The conversion from print to digital is never easy, particularly when there is a desire to hold on to some elements of the print edition. These materials are no different, and some of the compromises have lead to a few points I find “quirky.”
First, bracketed page numbers will sometimes look as though they are hyperlinks to other sections of the text when, in reality, they are placed where a page break occurs in the printed version. This may be confusing, and if users find them intrusive they may turn off page number display in the settings.
There are also elements in the modules which feel anachronistic. The presence of an in-line table of contents, for example, doubles up on Accordance’s own contents feature. Also, footnotes appear in the flow the text, though mostly at the end of a chapter, and require more scrolling to move beyond. Neither of these is a deal breaker, and even the most popular ebook reader in the world includes a table of contents inside its books, but it does feel out of place.
As stated above, the sheer amount of material in this bundle is amazing, but how useful is it?
First, it must be said, the OTL and NTL are scholarly works. This is high-level material presented from a Moderate Reformed viewpoint. It’s meant for Academic work, and for pastors who have an academic bent.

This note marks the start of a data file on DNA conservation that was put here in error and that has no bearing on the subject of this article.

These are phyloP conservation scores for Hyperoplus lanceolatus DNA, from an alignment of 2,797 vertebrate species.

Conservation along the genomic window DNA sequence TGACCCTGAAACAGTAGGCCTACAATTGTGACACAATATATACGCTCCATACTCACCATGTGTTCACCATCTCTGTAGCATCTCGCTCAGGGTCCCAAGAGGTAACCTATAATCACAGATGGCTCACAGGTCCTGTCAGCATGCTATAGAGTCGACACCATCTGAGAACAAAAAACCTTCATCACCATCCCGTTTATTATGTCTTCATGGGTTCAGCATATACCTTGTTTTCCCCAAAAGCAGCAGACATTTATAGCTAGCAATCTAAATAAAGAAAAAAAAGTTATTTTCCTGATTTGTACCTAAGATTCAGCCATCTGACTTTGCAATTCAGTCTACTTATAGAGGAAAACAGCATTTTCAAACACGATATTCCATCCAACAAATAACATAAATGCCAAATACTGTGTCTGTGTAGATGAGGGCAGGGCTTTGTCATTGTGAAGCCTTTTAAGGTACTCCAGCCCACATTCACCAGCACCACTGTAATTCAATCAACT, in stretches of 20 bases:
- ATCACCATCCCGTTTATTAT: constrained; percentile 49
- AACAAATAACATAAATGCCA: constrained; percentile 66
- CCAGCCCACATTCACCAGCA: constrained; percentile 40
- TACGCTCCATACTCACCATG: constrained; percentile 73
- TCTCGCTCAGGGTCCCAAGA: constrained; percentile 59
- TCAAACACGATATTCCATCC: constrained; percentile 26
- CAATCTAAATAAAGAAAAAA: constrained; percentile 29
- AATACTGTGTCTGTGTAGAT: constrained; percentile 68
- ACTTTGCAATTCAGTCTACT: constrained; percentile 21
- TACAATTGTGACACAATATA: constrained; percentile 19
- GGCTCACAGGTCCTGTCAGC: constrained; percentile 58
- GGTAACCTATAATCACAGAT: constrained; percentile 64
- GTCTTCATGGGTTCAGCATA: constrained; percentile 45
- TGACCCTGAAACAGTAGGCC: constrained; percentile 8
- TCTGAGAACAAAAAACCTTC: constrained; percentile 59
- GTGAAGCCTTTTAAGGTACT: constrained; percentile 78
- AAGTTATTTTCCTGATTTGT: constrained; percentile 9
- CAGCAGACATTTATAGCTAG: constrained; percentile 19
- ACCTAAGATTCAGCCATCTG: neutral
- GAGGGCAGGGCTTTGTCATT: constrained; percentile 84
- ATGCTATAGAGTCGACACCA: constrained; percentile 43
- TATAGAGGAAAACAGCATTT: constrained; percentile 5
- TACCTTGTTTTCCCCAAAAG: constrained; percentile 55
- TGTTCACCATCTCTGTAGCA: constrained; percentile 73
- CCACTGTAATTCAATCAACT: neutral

The front-matter for the commentary volumes is amazing. For this review I read the introductions to Genesis, Numbers, and the Johannine Epistles. Reading these caused me to long with an ever deeper longing for Accordance to add a “page flip” advance feature into their iOS app. In the right environment I could have read them all day, and I do believe pastors who want to use these commentaries should sit down and read the front matter before delving into the commentary-proper. Not only is it excellent information, it helps contextualize the work. The quality of these opening essays is one reason why I’m so pleased Accordance has gone out of their way to make these materials a pleasure to view.